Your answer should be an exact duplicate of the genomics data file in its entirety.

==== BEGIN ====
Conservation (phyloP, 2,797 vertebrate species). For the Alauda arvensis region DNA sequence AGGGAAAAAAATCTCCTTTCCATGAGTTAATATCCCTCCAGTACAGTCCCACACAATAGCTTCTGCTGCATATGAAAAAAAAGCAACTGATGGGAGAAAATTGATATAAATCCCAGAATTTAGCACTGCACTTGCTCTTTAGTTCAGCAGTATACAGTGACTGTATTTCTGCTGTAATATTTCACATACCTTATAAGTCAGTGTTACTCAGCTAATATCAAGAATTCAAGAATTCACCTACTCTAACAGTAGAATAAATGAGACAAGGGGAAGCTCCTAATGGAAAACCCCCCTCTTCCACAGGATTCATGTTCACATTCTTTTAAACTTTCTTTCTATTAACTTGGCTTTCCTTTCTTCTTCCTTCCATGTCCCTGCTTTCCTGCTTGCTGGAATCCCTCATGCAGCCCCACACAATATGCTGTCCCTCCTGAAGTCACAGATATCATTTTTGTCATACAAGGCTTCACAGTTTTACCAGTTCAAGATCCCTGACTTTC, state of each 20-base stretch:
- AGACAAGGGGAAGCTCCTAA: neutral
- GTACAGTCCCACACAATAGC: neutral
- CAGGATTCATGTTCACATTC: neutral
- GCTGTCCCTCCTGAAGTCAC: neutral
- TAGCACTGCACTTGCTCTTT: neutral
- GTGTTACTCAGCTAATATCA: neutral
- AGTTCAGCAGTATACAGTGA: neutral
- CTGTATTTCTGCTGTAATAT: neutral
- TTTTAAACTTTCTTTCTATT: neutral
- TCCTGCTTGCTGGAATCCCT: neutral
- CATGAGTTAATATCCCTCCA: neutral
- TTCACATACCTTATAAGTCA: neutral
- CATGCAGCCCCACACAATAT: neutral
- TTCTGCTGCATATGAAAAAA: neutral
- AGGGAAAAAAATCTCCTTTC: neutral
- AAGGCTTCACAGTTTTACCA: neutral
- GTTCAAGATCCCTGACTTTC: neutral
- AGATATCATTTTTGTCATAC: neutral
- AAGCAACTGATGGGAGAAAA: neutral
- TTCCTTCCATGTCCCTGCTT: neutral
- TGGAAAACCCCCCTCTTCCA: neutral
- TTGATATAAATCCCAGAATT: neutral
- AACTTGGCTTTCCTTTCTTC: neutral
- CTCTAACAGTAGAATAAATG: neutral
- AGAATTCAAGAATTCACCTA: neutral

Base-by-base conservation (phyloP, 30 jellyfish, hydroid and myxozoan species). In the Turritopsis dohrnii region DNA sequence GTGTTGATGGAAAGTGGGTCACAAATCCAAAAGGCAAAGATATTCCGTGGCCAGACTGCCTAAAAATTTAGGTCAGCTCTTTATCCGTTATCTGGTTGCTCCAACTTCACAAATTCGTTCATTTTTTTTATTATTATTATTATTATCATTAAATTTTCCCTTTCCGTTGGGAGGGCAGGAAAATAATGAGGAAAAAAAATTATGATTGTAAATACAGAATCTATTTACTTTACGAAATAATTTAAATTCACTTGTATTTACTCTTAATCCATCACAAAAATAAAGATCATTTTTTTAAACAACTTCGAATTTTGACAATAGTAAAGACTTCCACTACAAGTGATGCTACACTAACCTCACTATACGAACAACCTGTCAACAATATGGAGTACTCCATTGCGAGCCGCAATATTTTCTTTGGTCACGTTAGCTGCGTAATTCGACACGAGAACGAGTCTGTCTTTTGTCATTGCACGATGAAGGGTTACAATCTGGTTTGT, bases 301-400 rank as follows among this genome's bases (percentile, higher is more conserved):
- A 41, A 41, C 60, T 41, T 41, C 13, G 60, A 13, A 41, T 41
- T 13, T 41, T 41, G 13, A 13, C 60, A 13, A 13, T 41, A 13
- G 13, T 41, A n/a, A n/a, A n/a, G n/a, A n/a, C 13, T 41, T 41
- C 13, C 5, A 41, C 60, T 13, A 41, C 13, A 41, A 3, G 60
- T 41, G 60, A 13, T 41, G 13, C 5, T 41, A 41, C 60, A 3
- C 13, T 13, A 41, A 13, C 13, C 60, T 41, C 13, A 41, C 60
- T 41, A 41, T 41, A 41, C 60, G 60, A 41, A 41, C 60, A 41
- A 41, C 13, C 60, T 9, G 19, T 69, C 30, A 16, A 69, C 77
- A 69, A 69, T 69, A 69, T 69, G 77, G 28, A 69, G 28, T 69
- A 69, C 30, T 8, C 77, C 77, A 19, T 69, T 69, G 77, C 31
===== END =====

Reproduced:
Conservation (phyloP, 2,797 vertebrate species). For the Alauda arvensis region DNA sequence AGGGAAAAAAATCTCCTTTCCATGAGTTAATATCCCTCCAGTACAGTCCCACACAATAGCTTCTGCTGCATATGAAAAAAAAGCAACTGATGGGAGAAAATTGATATAAATCCCAGAATTTAGCACTGCACTTGCTCTTTAGTTCAGCAGTATACAGTGACTGTATTTCTGCTGTAATATTTCACATACCTTATAAGTCAGTGTTACTCAGCTAATATCAAGAATTCAAGAATTCACCTACTCTAACAGTAGAATAAATGAGACAAGGGGAAGCTCCTAATGGAAAACCCCCCTCTTCCACAGGATTCATGTTCACATTCTTTTAAACTTTCTTTCTATTAACTTGGCTTTCCTTTCTTCTTCCTTCCATGTCCCTGCTTTCCTGCTTGCTGGAATCCCTCATGCAGCCCCACACAATATGCTGTCCCTCCTGAAGTCACAGATATCATTTTTGTCATACAAGGCTTCACAGTTTTACCAGTTCAAGATCCCTGACTTTC, state of each 20-base stretch:
- AGACAAGGGGAAGCTCCTAA: neutral
- GTACAGTCCCACACAATAGC: neutral
- CAGGATTCATGTTCACATTC: neutral
- GCTGTCCCTCCTGAAGTCAC: neutral
- TAGCACTGCACTTGCTCTTT: neutral
- GTGTTACTCAGCTAATATCA: neutral
- AGTTCAGCAGTATACAGTGA: neutral
- CTGTATTTCTGCTGTAATAT: neutral
- TTTTAAACTTTCTTTCTATT: neutral
- TCCTGCTTGCTGGAATCCCT: neutral
- CATGAGTTAATATCCCTCCA: neutral
- TTCACATACCTTATAAGTCA: neutral
- CATGCAGCCCCACACAATAT: neutral
- TTCTGCTGCATATGAAAAAA: neutral
- AGGGAAAAAAATCTCCTTTC: neutral
- AAGGCTTCACAGTTTTACCA: neutral
- GTTCAAGATCCCTGACTTTC: neutral
- AGATATCATTTTTGTCATAC: neutral
- AAGCAACTGATGGGAGAAAA: neutral
- TTCCTTCCATGTCCCTGCTT: neutral
- TGGAAAACCCCCCTCTTCCA: neutral
- TTGATATAAATCCCAGAATT: neutral
- AACTTGGCTTTCCTTTCTTC: neutral
- CTCTAACAGTAGAATAAATG: neutral
- AGAATTCAAGAATTCACCTA: neutral

Base-by-base conservation (phyloP, 30 jellyfish, hydroid and myxozoan species). In the Turritopsis dohrnii region DNA sequence GTGTTGATGGAAAGTGGGTCACAAATCCAAAAGGCAAAGATATTCCGTGGCCAGACTGCCTAAAAATTTAGGTCAGCTCTTTATCCGTTATCTGGTTGCTCCAACTTCACAAATTCGTTCATTTTTTTTATTATTATTATTATTATCATTAAATTTTCCCTTTCCGTTGGGAGGGCAGGAAAATAATGAGGAAAAAAAATTATGATTGTAAATACAGAATCTATTTACTTTACGAAATAATTTAAATTCACTTGTATTTACTCTTAATCCATCACAAAAATAAAGATCATTTTTTTAAACAACTTCGAATTTTGACAATAGTAAAGACTTCCACTACAAGTGATGCTACACTAACCTCACTATACGAACAACCTGTCAACAATATGGAGTACTCCATTGCGAGCCGCAATATTTTCTTTGGTCACGTTAGCTGCGTAATTCGACACGAGAACGAGTCTGTCTTTTGTCATTGCACGATGAAGGGTTACAATCTGGTTTGT, bases 301-400 rank as follows among this genome's bases (percentile, higher is more conserved):
- A 41, A 41, C 60, T 41, T 41, C 13, G 60, A 13, A 41, T 41
- T 13, T 41, T 41, G 13, A 13, C 60, A 13, A 13, T 41, A 13
- G 13, T 41, A n/a, A n/a, A n/a, G n/a, A n/a, C 13, T 41, T 41
- C 13, C 5, A 41, C 60, T 13, A 41, C 13, A 41, A 3, G 60
- T 41, G 60, A 13, T 41, G 13, C 5, T 41, A 41, C 60, A 3
- C 13, T 13, A 41, A 13, C 13, C 60, T 41, C 13, A 41, C 60
- T 41, A 41, T 41, A 41, C 60, G 60, A 41, A 41, C 60, A 41
- A 41, C 13, C 60, T 9, G 19, T 69, C 30, A 16, A 69, C 77
- A 69, A 69, T 69, A 69, T 69, G 77, G 28, A 69, G 28, T 69
- A 69, C 30, T 8, C 77, C 77, A 19, T 69, T 69, G 77, C 31